Editor’s note: This is excerpted from testimony recently given at a hearing on Minnesota’s Olmstead Plan.
My name is Steve Larson, the Senior Policy Director for The Arc Minnesota. The Arc Minnesota provides advocacy and supports for persons with intellectual and developmental disabilities and their families. During a recent planning process The Arc developed the following vision:
The Arc’s vision for the future is that individuals with intellectual and developmental disabilities (I/DD) will have an annual budget allocation; will have clear guidelines about how they can spend it: will know how they will be held accountable; and, with appropriate support, will then be able to design their own services and supports to best meet their needs, goals, and dreams.
Another concept to consider is for all of us to view the public dollars spent on Minnesotans with disabilities as an investment rather than as an entitlement. Most investments expect a return and the return expected is that individuals with disabilities will be able to “build a life” a life which is fully integrated into the community, a life in which they attain services they choose at the right time, in the right place and in the right amount. By having the goal of “building a life” with public dollars individuals will have the freedom to design their own services and supports system that will help them attain their personal outcomes.
Each life will and should be different and will require supports that are customized to that individuals need. Some will require fewer supports and some will require more than available through our traditional systems.
So what are the keys to accomplishing our vision for individuals with disabilities to build a life? Number one is the successful implementation of MN Choices. With the implementation of a common assessment we can rapidly move to individual budgets for all persons with disabilities. This is the key to letting persons build their lives.
Currently 3,000 individuals on our waivers are on Consumer Directed Community Supports and have individual budgets and greater flexibility in designing their customized supports. With the transition from the personal care attendant (PCA) program to Community First Services and Supports potentially 20,000 more Minnesotans will have greater control of the resources available to them.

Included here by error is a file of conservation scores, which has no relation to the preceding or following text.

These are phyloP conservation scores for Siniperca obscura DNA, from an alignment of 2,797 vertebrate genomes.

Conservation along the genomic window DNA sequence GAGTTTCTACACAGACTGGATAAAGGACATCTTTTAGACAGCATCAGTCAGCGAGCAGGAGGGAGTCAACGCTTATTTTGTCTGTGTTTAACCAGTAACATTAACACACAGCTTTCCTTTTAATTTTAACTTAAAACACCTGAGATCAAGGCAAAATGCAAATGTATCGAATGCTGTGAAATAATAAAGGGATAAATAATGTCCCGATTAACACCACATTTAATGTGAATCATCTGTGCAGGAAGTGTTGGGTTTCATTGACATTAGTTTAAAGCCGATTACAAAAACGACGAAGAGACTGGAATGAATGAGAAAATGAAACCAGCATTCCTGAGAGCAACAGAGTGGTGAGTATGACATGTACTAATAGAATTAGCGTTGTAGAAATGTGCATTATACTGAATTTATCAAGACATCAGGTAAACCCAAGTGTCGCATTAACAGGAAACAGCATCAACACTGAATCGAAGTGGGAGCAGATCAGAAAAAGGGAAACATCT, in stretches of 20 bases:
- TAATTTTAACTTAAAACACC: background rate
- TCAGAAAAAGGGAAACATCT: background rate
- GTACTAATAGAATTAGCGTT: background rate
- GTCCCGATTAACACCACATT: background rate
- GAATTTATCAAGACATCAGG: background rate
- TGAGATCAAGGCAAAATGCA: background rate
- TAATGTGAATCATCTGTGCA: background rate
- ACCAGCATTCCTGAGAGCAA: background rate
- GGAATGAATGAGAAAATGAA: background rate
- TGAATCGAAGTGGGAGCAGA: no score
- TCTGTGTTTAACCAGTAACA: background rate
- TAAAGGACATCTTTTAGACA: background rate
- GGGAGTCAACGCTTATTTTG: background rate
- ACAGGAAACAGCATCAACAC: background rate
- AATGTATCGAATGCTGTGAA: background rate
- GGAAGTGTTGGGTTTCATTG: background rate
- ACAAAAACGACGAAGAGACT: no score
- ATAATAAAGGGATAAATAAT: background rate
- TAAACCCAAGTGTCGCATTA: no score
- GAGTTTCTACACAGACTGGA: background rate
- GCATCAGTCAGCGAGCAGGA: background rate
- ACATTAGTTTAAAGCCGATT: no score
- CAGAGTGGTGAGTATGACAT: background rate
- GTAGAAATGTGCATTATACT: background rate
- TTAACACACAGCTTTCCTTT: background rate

Another key is giving persons with disabilities control of their housing. Minnesota has the potential to move more rapidly than in the past to have Minnesotans with disabilities be in greater control of the housing in which they reside. A few of the tools in place are the Moving Home Minnesota federal grant, the availability of MSA Housing Assistance dollars, the Housing Access Services (HAS) program operated by The Arc Minnesota and its chapters with a grant from DHS, and moving more towards self-direction in our waiver programs through the initiatives in Reform 2020.
Housing Access Services has helped more than 700 individuals find places of their own in the past four years. Housing Access Services has demonstrated that focused efforts can achieve substantial results using a person centered process that meets the needs of individuals one at a time.
The final key point I will highlight today is measurement. For years we have been able to measure the amount of dollars we have spent on persons with disabilities, we have been able to measure how many people are receiving what services but we have not be able to measure whether we are achieving the outcomes that individuals with disabilities desire.
Numerous potential measurements are identified in the draft plan. Let’s identify those measurements that will tell us whether we are achieving our goal of helping individuals build a life with the public resources available to them. Are individuals achieving their employment, housing, and other goals to live the most integrated life possible in the community?
Steve Larson is senior policy director for the Arc Minnesota.